Of course, U.S. bishops are not alone in this particularly harsh form of misogyny. Evangelical Christians have joined with Catholic bishops in fighting for abortion bans, all the while sexually abusing women and children and covering it up, allowing abuse to continue. Southern Baptists, who also exclude women from the clergy, have also tolerated widespread sexual abuse of women and children, which they have covered up and perpetuated. As Oregon State University gender studies professor Susan Shaw has argued, “Southern Baptist sexism undergirds clergy sexual abuse and evangelical theology about women and gender supports a culture of abuse.”

As a result of Dobbs, states are now allowed to ban abortion. Soon, abortion will be illegal in over half the country and 33 million women of childbearing age will live in states governed by these religious laws. The decision will severely endanger women seeking to carry pregnancies to term. But among those needing abortion care, young women and low-income women and girls will be hit hard by this decision. Women of color will be hardest hit.

The decision has wide-reaching impacts, not only for abortion access and women’s health, but for many other rights, including access to contraception, infertility treatments, freedom to engage in consensual adult sex and same-sex marriage—all of which the Catholic Church has organized against for years.

Dobbs is the first time in U.S. and Supreme Court history that a constitutional right has been taken away. And as countries like Ireland, Argentina, Mexico and Colombia—all countries with strong ties to the Catholic Church—are legalizing abortion, the U.S. is going in the opposite direction.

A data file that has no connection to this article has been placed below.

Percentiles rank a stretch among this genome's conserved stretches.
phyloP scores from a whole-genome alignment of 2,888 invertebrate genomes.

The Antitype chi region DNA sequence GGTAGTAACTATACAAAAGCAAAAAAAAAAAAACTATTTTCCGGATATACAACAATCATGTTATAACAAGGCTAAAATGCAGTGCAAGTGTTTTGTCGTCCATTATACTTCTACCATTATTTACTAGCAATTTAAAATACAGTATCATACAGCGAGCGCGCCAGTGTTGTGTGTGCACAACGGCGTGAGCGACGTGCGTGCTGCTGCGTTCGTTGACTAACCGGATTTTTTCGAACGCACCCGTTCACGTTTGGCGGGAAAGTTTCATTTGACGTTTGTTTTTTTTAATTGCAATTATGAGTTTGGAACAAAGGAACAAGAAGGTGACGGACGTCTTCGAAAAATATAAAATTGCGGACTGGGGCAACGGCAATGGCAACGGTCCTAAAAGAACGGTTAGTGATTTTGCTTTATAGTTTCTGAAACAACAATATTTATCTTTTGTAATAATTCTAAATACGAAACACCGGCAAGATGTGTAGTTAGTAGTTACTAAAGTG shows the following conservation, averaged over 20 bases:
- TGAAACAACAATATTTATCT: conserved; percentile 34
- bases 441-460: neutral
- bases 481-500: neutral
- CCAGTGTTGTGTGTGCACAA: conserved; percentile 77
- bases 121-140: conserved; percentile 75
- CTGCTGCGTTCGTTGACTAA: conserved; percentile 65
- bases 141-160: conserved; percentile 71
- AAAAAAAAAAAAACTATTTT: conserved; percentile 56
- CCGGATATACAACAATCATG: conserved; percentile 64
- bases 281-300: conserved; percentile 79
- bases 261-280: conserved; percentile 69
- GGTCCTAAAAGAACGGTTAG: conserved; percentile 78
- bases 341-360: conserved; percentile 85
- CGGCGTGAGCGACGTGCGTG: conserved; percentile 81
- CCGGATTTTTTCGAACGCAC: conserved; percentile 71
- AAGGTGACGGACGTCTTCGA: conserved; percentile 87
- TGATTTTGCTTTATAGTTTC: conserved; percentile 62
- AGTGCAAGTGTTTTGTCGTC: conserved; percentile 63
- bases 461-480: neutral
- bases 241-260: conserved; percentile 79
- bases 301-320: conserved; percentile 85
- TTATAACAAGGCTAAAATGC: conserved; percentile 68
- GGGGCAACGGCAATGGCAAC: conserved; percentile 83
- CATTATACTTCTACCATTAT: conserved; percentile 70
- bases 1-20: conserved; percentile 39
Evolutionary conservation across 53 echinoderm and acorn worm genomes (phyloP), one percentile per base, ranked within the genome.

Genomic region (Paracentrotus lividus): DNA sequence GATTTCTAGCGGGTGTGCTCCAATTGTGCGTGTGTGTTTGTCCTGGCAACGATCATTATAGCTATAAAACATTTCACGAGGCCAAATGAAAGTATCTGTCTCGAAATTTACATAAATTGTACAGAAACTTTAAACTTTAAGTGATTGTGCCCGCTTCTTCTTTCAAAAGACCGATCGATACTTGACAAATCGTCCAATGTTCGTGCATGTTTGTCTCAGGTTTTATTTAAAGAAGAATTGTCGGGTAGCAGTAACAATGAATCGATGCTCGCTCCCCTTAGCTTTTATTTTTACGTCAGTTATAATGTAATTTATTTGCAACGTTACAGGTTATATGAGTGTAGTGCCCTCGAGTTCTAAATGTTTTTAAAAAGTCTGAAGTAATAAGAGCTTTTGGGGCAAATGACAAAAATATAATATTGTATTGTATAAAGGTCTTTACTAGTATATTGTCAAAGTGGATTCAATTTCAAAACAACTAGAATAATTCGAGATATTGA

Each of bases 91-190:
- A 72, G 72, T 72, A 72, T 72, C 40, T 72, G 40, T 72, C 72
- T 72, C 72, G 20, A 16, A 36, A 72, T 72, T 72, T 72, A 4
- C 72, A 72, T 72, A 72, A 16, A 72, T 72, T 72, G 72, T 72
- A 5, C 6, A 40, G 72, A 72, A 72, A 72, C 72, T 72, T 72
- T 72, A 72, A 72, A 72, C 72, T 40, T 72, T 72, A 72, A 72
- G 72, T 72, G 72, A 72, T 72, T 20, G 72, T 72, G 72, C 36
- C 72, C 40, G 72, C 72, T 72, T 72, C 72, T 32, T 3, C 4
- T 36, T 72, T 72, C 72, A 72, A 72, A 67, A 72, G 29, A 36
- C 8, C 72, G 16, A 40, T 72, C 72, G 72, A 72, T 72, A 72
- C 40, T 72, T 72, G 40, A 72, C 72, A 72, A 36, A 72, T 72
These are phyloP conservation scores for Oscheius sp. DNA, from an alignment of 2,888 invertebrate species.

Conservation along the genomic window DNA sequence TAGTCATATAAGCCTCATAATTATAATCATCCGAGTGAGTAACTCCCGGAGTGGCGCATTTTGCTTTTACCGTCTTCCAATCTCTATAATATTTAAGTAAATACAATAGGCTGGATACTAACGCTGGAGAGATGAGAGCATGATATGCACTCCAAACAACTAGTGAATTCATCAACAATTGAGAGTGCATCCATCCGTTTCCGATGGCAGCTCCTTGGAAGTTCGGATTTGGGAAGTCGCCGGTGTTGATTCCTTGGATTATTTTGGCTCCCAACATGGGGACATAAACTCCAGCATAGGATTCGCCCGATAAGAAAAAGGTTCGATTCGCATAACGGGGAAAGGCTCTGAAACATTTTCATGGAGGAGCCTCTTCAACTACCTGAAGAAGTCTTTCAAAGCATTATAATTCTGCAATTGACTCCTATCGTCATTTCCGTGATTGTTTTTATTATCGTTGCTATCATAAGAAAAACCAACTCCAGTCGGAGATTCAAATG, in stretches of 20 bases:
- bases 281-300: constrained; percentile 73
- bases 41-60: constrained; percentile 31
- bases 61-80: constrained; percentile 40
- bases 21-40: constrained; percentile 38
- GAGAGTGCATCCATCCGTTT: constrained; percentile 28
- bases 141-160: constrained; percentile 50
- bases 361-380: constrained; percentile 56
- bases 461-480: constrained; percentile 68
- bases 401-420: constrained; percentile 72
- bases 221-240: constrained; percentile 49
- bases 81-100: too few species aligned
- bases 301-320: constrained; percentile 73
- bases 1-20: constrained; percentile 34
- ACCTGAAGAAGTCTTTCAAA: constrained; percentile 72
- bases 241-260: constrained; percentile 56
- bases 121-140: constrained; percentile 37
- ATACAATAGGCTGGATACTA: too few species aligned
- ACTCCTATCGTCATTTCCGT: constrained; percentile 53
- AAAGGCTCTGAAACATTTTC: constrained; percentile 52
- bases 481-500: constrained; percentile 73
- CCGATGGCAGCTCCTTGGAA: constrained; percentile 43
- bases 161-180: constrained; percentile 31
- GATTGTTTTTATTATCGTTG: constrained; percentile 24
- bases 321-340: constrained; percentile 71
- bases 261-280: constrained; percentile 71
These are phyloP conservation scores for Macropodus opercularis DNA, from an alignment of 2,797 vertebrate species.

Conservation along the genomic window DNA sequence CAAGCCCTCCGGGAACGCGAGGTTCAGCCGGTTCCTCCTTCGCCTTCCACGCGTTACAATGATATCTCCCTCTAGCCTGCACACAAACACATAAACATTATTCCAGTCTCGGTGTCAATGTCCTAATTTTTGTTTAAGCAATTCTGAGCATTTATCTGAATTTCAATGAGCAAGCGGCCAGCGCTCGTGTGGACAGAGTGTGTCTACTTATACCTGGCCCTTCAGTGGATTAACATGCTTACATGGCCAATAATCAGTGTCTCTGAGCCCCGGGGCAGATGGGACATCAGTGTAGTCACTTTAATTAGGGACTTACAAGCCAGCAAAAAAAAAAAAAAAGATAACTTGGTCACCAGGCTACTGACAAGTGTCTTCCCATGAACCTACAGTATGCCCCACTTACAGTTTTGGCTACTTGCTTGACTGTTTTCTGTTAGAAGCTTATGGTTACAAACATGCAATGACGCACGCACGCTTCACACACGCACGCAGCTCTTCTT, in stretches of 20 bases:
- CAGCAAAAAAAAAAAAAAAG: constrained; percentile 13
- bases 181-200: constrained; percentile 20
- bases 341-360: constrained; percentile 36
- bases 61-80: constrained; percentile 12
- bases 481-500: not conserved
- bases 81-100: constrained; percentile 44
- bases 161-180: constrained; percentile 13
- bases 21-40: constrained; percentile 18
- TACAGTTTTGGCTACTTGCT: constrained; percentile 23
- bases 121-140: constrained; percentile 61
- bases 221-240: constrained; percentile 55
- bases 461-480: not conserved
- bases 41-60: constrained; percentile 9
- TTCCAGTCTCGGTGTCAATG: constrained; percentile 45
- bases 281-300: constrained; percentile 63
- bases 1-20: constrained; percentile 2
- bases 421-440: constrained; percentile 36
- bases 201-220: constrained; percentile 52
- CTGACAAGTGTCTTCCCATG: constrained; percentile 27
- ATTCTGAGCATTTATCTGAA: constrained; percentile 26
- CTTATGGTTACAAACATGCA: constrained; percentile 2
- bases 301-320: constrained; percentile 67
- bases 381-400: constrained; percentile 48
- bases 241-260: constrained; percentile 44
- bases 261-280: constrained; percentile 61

The decision has wide-reaching impacts, not only for abortion access and women’s health, but for many other rights, including access to contraception, infertility treatments, freedom to engage in consensual adult sex and same-sex marriage—all of which the Catholic Church has organized against for years.

And it is likely to be just the beginning: Dobbs mentions “unborn human lives” 23 times. The anti-abortion movement is teeing up cases now to establish fetal personhood in order to strike down laws that protect abortion rights in states like Massachusetts, New York, Illinois and California.

Abortion is a human right, not dependent on recognition by a particular religion or government. The U.S. Conference of Catholic Bishops, Southern Baptists and the U.S. Supreme Court may refuse to recognize our human rights, but we have them nonetheless. U.S. law says Americans have no moral obligation to obey unjust laws pushed by sectarian religious groups and instituted by authoritarian governments. U.S. women will defy these unjust laws and continue to have abortions, as they have throughout history and across the world in countries where abortion is illegal.

For more information about Catholic clergy sexual abuse, see the documentary film Deliver Us from Evil or visit the website of SNAP (Survivor Network of Those Abused by Priests). For more information about Southern Baptist sexual abuse, read the 288-page Southern Baptist Convention abuse report.

Sign and share Ms.’s relaunched “We Have Had Abortions” petition—whether you yourself have had an abortion, or simply stand in solidarity with those who have—to let the Supreme Court, Congress and the White House know: We will not give up the right to safe, legal, accessible abortion.

Up next:

About

Carrie N. Baker, J.D., Ph.D., is the Sylvia Dlugasch Bauman professor in the Program for the Study of Women and Gender at Smith College. She is a contributing editor at Ms. magazine. You can contact Dr. Baker at [email protected] or follow her on Twitter @CarrieNBaker.